As the aircraft with odd numbered rotors may still produce some unbalanced torque, some embodiment may implement the use of multiple thrust control rotors (212 and 214) to cancel any remaining torque and roll that might generate undesirable flight conditions. Many embodiments may position the thrust control rotors (212 and 214) outboard of the symmetry plane 206 and on opposite sides of the aircraft 200. As a result of the smaller auxiliary rotor 209 producing much less unbalanced torque and roll, the thrust control rotors can be positioned closer to the symmetry plane 206 of the aircraft 200 in some embodiments. There are a number of advantages of using a smaller auxiliary rotor in combination with thrust rotors (212 and 214). For example, the decoupling of control dynamics can allow for the thrust rotors (212 and 214) to be used for ultimate or augmented yaw control. As one rotor adjusts its speed and/or direction, the yaw of the vehicle 200 can be adjusted with little effort. Therefore, the thrust rotors (212 and 214) would not need to be large as compared to the main rotors or auxiliary rotor 209. Although two thrust rotors are shown, it should be understood that various embodiments may use more than two thrust rotors. As can be appreciated, the thrust rotors (212 and 214) illustrated throughout can perform a number of simultaneous functions such as cancelling the yawing-torque from the unbalanced auxiliary rotor, providing a yawing moment to control the yaw of the vehicle, and provide forward and rearward thrust for the whole of the vehicle. Therefore, the thrust rotors can serve a number of different purposes that aid in providing a more stable flight control system.

The use of a smaller auxiliary rotor can offer a large variety of design flexibility with respect to the main rotors and/or the thrust rotors. For example, FIG. 3 illustrates a planar layout of an aircraft rotor configuration 300 with two main rotors (302 and 304) and one auxiliary rotor 305. Given the advantages discussed above, some embodiments may position a set of thrust rotors (308 and 310) aft of the main rotors (302 and 304). Furthermore, FIG. 4 illustrates an embodiment of an aircraft 400 where the thrust rotors (402 and 404) are positioned along a support shaft 406 that is located much closer to the forward most auxiliary rotor 409. The support shaft 406 can be located on a skeletal frame structure 410 that also acts to support the main rotors (412 and 414) as well as the auxiliary rotor 409. It can be appreciated that designs can be simple and/or complex and still allow for a decoupled control approach. Although FIGS. 2-4 illustrate air craft designs that generally represent tri-rotor designs with equally spaced rotors, it can be appreciated that embodiments of a tri-rotor design can be any configuration rotors.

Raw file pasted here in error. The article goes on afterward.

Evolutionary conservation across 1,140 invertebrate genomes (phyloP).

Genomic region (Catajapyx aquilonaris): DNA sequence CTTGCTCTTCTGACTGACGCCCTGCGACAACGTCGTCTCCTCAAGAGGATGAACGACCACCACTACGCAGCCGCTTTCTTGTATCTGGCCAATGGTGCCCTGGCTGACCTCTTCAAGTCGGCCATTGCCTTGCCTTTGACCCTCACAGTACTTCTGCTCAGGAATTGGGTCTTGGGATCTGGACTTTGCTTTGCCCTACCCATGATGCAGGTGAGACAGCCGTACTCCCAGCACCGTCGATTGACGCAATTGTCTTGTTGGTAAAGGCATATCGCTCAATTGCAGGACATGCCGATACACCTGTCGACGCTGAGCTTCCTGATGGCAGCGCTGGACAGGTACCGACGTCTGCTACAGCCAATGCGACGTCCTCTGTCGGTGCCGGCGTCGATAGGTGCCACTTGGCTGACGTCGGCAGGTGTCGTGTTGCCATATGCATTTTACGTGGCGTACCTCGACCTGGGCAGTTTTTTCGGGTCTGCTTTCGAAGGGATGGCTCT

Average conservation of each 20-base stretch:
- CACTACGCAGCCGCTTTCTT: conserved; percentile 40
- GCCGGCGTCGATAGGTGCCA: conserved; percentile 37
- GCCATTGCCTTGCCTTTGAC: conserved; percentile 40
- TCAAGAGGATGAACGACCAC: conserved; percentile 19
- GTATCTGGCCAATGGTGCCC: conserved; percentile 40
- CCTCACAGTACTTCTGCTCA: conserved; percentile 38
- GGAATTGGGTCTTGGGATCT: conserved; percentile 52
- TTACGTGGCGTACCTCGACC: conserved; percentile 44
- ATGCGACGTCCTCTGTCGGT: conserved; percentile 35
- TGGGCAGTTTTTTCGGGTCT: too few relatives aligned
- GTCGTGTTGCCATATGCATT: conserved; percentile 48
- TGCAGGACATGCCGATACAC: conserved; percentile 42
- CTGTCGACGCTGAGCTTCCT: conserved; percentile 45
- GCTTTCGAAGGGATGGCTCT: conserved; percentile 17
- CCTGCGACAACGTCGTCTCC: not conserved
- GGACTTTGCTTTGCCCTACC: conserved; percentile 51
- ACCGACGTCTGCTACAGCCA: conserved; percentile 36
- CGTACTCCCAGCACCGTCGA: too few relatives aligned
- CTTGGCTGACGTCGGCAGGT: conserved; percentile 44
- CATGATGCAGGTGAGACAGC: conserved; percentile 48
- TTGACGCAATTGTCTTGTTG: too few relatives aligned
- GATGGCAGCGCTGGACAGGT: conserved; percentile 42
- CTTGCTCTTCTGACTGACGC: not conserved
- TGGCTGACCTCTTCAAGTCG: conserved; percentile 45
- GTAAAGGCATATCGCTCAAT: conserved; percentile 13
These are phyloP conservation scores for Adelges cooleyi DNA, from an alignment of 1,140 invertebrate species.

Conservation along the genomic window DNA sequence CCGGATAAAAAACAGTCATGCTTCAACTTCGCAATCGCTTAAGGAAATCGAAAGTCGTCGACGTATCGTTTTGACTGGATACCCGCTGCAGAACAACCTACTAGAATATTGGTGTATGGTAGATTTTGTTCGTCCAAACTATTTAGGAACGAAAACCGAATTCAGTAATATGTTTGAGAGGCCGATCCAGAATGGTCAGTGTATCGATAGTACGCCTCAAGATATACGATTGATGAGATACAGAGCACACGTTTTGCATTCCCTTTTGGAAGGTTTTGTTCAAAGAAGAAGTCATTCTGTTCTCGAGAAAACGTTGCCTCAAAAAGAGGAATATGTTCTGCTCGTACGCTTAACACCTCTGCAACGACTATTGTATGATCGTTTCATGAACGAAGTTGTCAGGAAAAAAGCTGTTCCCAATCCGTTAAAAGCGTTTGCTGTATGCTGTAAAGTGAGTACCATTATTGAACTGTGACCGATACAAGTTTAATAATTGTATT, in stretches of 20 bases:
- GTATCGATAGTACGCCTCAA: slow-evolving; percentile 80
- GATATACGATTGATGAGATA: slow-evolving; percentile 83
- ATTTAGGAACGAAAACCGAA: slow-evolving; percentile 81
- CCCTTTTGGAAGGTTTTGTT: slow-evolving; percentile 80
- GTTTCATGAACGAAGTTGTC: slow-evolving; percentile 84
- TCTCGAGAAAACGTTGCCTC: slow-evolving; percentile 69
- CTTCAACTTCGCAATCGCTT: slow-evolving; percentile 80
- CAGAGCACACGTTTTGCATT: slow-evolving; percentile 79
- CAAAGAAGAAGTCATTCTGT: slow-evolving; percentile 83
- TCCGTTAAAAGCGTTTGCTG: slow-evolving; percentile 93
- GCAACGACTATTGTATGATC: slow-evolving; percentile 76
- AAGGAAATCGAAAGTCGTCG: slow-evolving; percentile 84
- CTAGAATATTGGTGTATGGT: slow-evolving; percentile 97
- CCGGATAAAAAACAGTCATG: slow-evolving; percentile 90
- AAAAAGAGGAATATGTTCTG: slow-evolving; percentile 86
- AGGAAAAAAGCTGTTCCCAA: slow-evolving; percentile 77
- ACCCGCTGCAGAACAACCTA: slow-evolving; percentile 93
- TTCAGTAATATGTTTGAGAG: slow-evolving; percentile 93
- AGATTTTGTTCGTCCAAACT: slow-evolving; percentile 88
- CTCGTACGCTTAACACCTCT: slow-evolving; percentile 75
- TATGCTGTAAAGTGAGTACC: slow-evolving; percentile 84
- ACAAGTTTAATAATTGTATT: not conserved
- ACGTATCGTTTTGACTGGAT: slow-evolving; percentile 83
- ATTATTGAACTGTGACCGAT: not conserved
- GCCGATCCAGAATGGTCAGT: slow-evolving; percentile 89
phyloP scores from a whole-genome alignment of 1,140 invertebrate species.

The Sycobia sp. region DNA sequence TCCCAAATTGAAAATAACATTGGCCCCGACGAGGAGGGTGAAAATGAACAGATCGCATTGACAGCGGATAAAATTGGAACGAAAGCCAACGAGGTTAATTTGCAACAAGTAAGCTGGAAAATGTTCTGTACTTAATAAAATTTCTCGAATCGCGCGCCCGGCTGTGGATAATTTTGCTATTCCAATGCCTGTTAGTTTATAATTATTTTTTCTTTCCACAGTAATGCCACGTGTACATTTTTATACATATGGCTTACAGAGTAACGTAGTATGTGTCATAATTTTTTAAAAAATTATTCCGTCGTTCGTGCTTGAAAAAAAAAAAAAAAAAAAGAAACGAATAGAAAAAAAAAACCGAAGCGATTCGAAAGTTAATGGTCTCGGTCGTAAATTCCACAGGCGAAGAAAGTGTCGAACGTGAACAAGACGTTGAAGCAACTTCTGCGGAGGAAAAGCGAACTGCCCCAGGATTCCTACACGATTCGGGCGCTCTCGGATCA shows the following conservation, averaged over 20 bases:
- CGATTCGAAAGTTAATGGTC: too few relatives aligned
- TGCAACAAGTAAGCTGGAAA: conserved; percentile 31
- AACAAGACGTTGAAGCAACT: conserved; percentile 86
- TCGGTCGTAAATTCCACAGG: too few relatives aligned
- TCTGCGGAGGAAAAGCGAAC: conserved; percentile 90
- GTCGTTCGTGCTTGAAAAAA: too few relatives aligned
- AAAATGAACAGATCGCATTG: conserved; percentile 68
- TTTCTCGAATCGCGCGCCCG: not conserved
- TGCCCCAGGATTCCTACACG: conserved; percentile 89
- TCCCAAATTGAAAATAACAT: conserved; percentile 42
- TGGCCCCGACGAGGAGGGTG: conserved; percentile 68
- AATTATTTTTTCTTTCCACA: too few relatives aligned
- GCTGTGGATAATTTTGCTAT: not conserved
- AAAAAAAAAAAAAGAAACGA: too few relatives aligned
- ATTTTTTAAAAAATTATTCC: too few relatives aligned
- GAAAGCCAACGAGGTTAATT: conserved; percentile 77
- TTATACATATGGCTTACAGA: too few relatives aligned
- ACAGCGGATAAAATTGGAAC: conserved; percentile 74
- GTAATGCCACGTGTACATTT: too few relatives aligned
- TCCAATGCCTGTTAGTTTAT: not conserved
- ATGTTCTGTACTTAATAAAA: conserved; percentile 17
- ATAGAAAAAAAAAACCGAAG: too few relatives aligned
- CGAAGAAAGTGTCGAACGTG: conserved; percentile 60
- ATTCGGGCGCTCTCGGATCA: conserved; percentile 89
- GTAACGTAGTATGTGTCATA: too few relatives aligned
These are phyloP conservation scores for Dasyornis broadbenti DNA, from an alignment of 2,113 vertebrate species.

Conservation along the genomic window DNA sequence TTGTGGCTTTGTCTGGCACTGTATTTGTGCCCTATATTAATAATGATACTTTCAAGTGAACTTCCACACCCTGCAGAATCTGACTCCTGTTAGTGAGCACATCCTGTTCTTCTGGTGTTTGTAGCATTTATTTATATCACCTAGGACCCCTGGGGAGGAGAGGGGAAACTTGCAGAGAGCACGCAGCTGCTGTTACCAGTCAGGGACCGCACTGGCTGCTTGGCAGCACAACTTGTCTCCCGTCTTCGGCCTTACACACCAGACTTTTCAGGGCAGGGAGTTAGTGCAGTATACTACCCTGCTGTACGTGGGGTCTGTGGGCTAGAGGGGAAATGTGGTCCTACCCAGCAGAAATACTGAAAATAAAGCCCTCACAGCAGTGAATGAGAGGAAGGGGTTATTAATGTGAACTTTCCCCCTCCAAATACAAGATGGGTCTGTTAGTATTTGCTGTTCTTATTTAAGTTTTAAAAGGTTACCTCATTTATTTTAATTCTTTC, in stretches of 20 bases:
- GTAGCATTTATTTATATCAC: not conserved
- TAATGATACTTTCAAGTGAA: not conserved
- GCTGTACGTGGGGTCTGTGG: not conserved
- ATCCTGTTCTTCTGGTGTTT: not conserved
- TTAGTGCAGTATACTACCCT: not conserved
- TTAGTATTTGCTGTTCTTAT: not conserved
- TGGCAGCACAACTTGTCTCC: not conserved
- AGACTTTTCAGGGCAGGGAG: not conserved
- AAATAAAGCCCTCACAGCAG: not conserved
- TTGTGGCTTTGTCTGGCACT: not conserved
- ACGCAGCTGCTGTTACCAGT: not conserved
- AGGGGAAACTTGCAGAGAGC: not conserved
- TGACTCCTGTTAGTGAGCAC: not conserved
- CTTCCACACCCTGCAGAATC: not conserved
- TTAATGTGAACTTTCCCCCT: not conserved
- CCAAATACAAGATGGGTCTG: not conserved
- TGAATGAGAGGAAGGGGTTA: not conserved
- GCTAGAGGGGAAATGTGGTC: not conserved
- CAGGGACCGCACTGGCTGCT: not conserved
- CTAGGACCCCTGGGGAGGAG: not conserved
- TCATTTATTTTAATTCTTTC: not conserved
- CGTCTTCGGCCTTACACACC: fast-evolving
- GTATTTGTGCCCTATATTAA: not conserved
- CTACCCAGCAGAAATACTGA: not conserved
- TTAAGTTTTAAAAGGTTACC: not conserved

Additionally, FIG. 5 illustrates the expandability of many designs based on the principles of operation discussed herein. For example, some embodiments may incorporate a penta-rotor designed aircraft 500 with two main rotors (502 and 504) that are in counter rotation. There may also be two secondary rotors (506 and 508) also in counter rotation. Finally, the penta-rotor design 500 would be equipped with an unbalanced torque fifth rotor 509. The fifth rotor 509 would be responsible for producing a pitching moment based on collective blade-pitch and/or rotational speed similar to other embodiments with an odd number of rotors. It can be appreciated that any of the given rotors can be configured with variable pitch as well as a collective blade-pitch to help control the pitch of the vehicle in conjunction with the auxiliary rotor 509. Likewise, and similar to other embodiments, a penta-copter may incorporate a number of thrust rotors 512 and 514 to provide the additional balance in torque, roll, and yaw control for the vehicle.

Although the primary principle of operation is to improve control characteristics of a vehicle through unconventional design layouts with decoupling of movement controls, many embodiments may implement a variety of other control measures to help improve the overall control of the vehicle. For example, in a number of embodiments each of the rotors can have a fixed pitch or a variable pitch. The variable pitch of the individual rotors can help improve the overall flight characteristics in a number of ways. For example, the thrust rotors can utilize variable pitch to more accurately control the yaw and/or unbalanced torque produced from the auxiliary rotor. Likewise, the main rotors can utilize variable pitch designs to improve lift, thrust, pitch, and/or roll of the vehicle. Therefore, it can be appreciated that any balanced configuration of fixed-pitch and variable pitched rotors can be used to control the movement and moments of the aircraft.